A lack of awareness of what’s going to be around you today could lead you to either dwell on the past, or to worry about the future – neither of which are necessarily helpful.

Pay attention, however, and you’ll be focused on the present, on the here-and-now, rather than on what’s already gone or what’s still to come.

You might have no money in your pocket, but you do have a certain amount of attention. Spend it wisely and you’re likely to see a real reward. What does this involve? Simply observing – properly – everything you come across during the course of the day.

And thanks again for your attention over the past couple of minutes.

Why it will help to pay attention like a kid today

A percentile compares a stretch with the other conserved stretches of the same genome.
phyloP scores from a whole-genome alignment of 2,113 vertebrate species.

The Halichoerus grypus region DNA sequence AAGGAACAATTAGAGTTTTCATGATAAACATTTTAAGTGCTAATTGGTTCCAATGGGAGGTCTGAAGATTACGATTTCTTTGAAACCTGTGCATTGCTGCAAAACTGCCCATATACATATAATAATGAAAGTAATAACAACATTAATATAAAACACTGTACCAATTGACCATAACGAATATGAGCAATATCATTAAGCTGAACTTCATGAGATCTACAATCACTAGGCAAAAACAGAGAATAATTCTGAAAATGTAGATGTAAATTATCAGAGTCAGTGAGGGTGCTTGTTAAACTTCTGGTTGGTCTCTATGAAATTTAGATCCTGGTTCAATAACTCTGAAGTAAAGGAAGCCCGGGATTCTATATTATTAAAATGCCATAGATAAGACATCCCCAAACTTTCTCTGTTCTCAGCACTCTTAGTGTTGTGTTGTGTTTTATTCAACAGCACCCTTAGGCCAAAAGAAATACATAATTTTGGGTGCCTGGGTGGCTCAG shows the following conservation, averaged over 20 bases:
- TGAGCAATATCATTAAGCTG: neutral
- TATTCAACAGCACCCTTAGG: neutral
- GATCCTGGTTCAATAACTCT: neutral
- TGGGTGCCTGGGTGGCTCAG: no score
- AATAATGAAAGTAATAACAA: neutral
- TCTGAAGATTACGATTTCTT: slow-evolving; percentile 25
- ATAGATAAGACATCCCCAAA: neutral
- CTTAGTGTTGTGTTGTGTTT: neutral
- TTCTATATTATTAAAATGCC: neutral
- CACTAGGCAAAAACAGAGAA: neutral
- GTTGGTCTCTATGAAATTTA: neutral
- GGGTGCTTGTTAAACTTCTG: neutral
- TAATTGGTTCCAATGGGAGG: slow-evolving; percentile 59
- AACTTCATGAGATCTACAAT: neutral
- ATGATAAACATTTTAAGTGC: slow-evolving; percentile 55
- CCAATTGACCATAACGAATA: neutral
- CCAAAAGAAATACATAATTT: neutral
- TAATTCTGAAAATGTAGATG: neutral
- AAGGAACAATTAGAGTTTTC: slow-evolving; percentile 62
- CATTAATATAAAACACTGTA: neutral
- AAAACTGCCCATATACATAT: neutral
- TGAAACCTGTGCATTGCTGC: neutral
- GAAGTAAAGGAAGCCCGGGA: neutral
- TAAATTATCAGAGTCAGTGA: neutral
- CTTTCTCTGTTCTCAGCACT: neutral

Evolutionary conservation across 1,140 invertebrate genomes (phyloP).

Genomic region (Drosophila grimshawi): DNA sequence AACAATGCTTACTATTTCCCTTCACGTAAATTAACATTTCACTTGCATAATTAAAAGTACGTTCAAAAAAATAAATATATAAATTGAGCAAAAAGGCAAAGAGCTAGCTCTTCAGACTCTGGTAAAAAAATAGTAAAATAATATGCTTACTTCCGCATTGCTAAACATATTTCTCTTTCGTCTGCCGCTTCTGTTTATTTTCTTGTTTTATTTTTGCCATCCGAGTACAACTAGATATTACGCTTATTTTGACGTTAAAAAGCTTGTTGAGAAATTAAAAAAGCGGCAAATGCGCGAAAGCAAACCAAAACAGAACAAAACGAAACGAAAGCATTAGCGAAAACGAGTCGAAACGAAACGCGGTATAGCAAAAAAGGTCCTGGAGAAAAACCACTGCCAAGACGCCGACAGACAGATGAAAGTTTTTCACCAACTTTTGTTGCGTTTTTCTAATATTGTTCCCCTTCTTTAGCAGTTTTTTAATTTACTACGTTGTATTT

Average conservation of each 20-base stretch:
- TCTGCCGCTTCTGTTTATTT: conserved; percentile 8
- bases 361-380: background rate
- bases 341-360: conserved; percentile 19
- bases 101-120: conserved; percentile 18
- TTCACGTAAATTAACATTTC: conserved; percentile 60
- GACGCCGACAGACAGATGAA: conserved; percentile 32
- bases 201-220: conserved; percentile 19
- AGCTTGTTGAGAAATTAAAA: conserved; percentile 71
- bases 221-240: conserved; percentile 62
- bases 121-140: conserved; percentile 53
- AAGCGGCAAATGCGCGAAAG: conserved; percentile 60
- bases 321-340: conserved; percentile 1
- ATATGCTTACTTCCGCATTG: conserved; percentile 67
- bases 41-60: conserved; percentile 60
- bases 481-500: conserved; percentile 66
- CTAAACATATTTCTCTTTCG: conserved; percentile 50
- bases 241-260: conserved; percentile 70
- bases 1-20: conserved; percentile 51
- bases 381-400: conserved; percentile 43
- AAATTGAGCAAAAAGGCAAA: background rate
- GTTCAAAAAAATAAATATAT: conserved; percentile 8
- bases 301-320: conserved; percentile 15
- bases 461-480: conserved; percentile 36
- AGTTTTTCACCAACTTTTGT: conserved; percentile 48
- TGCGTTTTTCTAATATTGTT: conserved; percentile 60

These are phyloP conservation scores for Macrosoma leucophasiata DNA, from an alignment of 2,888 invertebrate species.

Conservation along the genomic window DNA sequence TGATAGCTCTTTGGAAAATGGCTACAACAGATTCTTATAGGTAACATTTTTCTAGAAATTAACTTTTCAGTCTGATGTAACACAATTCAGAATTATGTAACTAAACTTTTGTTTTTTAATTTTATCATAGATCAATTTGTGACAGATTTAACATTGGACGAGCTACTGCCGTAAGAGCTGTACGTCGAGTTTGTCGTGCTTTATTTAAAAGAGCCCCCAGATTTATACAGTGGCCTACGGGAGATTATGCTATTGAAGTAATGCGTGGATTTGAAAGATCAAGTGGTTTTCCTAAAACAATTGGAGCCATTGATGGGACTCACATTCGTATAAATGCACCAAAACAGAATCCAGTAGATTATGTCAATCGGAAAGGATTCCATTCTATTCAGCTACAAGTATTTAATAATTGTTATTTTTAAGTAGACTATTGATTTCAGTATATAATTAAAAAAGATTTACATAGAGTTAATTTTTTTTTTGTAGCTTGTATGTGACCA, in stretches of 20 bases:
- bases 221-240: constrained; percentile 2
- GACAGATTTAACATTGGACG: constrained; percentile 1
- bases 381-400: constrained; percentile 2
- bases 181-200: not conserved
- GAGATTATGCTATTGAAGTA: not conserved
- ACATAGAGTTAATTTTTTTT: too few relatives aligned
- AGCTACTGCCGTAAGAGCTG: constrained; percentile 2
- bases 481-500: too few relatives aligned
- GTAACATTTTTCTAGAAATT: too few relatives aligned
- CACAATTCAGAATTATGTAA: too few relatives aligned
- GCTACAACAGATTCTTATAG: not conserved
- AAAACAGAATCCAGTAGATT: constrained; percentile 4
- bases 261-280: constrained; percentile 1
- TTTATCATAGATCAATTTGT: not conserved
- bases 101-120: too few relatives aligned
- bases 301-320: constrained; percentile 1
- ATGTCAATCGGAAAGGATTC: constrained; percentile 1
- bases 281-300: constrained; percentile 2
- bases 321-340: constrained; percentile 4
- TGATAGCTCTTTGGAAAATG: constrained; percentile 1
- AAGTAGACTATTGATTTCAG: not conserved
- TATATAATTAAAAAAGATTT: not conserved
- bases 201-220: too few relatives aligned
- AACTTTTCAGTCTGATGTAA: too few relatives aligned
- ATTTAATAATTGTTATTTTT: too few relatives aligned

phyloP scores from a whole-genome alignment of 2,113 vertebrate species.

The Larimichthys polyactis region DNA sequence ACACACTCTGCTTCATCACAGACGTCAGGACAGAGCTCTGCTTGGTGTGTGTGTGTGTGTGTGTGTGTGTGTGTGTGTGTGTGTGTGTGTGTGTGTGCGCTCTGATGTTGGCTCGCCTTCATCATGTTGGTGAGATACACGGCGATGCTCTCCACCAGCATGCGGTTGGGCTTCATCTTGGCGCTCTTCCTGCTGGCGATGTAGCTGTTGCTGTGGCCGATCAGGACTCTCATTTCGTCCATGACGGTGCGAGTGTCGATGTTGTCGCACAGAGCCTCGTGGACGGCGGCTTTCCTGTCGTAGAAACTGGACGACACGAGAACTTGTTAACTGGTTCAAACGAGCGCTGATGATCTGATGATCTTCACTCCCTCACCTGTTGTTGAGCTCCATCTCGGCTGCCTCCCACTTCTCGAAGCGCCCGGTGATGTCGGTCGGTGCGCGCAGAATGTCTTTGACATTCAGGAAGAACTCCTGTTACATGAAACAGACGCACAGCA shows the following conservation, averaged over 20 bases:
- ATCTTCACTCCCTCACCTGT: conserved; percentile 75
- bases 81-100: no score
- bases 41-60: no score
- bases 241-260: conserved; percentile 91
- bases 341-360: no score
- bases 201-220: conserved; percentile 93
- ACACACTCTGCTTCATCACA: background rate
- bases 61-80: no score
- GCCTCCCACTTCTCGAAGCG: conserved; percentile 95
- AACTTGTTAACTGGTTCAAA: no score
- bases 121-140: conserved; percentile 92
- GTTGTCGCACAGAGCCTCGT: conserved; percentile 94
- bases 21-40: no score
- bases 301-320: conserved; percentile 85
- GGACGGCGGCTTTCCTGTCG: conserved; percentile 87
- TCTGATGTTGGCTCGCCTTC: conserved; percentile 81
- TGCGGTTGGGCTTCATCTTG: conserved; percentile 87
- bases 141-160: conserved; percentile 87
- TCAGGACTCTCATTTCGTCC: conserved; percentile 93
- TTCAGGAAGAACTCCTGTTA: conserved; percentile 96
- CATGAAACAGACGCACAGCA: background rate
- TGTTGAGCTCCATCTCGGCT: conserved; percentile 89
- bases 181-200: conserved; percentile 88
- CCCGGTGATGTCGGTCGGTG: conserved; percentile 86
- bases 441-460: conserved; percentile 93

Why is the sky blue?

Why do I have to go to bed?

Why are there wars?


Why do people get hiccups?

Why do I have to eat my dinner before my dessert?

Why do people die?

Why do cats have fur?

Why do I have to go to school?

Why mustn’t you pick your nose in public?

Why do you always make that funny face when I keep asking you questions?

Kids ask a lot of questions.

It’s how they aim to make sense of the world (good luck with that one) but it’s entirely natural.

It can also be entirely exasperating at times for parents whose offspring clearly expect them to be experts in everything.

Let me ask you a question of my own, though, one fairly grown-up human to another.

Do you think that in general children’s answer-seeking makes them happy or unhappy?

I suspect it’s the former, don’t you?

When you’re preoccupied with attempting to understand life, you probably have little time left to mope and ruminate.